Some time in 2004, on a whim, I bought Coldplay’s album A Rush of Blood to the Head. I don’t think I had heard a single song from their first album, Parachutes – “Yellow,” “Don’t Panic,” “Shiver,” whatever – and probably the only song I had heard from A Rush is the Grammy-winning song “Clocks” (and even with that, I’m not sure).
Simply put, I loved it. With the exception of, oddly enough, two of the first three songs (I’m just not a fan of “Politik” or “God Put a Smile Upon Your Face”), it’s a really fantastic album and on the whole one of my favorites. A couple of years later (and a year after it was released), I borrowed (and borrowed, and borrowed…) X&Y from a local library, which as usual I greatly enjoyed. (Then, of course, Coldplay blew up the world with Viva La Vida or Death and all His Friends, which as usual I greatly enjoyed). Over the years, their sounds have changed – a lot of the songs on A Rush are small, which sort of continues in the Y-half of X&Y (which was divided into 6 ‘X’ songs, most of which [with the main exception of “What If”] seem larger, and 6 ‘Y’ songs the hidden “‘Til Kingdom Come” track, most of which [with the main exceptions of “Speed of Sound,” my second-least favorite Coldplay song, and “Twisted Logic”] are more intimate), but is really turned on its head in Viva La Vida. Frankly, I generally like the softer side of Coldplay, with a few exceptions, as will be seen in this Top 5, with the #5 spot being held by…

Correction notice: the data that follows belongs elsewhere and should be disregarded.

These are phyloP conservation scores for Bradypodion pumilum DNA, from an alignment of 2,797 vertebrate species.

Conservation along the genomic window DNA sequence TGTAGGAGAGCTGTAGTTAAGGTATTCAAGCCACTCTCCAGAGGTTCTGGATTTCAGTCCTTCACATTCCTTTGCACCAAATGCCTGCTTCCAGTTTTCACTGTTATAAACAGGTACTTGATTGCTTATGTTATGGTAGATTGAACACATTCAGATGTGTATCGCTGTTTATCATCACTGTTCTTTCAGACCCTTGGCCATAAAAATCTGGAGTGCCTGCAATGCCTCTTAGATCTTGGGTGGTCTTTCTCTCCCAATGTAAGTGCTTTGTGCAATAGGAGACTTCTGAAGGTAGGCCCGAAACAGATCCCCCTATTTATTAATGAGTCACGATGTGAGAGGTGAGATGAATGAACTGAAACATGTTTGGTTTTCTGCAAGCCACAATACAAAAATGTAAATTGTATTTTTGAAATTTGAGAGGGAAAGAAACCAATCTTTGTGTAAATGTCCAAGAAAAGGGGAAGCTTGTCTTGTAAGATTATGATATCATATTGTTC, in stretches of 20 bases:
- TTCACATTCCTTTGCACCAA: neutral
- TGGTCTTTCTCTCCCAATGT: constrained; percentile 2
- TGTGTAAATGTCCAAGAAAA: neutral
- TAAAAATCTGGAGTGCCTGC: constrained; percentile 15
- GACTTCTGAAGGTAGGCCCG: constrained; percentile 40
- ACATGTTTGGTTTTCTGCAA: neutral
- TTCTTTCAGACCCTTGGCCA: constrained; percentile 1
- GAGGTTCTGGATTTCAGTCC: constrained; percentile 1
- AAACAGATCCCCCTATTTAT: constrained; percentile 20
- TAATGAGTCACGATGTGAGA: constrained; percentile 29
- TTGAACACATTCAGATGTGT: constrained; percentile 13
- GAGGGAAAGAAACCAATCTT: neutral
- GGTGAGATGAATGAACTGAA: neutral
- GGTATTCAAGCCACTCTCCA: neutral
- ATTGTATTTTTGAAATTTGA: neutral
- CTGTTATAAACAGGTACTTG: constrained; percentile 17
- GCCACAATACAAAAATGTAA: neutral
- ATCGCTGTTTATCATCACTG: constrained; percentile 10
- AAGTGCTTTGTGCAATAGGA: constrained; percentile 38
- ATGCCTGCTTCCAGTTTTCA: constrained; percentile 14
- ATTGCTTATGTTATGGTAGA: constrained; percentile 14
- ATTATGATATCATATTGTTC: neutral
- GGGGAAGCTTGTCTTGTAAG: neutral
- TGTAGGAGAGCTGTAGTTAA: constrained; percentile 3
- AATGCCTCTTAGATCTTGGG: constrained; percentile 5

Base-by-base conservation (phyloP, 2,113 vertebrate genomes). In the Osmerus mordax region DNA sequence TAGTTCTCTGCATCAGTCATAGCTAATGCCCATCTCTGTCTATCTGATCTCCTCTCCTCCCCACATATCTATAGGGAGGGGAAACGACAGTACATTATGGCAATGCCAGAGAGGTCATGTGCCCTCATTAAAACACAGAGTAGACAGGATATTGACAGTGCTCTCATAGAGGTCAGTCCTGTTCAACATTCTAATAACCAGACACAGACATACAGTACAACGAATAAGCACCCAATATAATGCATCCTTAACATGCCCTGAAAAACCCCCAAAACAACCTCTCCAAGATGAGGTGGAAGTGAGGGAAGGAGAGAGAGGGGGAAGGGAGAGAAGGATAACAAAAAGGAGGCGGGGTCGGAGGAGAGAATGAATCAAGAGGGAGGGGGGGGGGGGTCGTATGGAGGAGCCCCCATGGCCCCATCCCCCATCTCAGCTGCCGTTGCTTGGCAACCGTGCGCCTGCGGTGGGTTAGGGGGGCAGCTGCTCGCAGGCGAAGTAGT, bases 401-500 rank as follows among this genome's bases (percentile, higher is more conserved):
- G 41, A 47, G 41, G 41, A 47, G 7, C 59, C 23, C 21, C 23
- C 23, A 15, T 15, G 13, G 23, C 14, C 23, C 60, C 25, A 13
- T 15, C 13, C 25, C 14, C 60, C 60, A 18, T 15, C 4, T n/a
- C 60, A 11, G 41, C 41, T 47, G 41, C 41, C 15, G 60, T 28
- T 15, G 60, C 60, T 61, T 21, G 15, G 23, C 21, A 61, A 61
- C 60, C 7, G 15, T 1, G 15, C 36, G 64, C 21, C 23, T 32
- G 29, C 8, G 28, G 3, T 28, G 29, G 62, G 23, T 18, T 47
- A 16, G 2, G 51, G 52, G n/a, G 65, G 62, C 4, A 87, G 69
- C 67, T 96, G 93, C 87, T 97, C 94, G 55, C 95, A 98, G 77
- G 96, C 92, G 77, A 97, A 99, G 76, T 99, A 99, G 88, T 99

5. “The Hardest Part/Postcards from Far Away,” LeftRightLeftRightLeft
Now, this one’s kinda cheesy because (1) it’s two songs, and (2) it’s a live track (“The Hardest Part” comes from X&Y, “Postcards from Far Away” from the Prospekt’s March EP). Yet, it’s so ridiculously beautiful – a stripped-down version of “The Hardest Part” and “Postcards from Far Away,” a minute-long piano instrumental that sounds like a work from the 18th, rather than the 21st, Century. The ability to seamlessly combine these, furthermore, deserves some form of commendation.
4. “Fix You,” X&Y
This song I like largely because it begins piano and organ (or at least keyboard-made-to-sound-like-organ)-led, and then goes into a guitar-driven song, and is incredibly heartening.
3. “Green Eyes,” A Rush of Blood to the Head
“Green Eyes” has sort of grown on me in the past few months as I’ve been listening to A Rush more frequently. I originally didn’t think much of it, but it is a nice, little, underrated song.
2. “Violet Hill,” Viva La Vida or Death and All His Friends
This is the antithesis to all of the songs on this list – it’s a rock song, to be sure, basically a song detailing a covert revolution, yet with a fairly soft-spoken ending. It was the first song to be released from the Viva La Vida album, so my love of the song may just be lack of new material for a long period of time, but I doubt that.
1. “The Scientist,” A Rush of Blood to the Head
The song that really made me a fan of the band, “The Scientist” is a plaintive song, much like “Fix You” beginning piano-driven and ending mostly led on guitar. It’s a fairly simple song (I was able to perform it, which shows how simple it is), but packs so much emotion. And the reverse-narraive music video was pretty cool, too.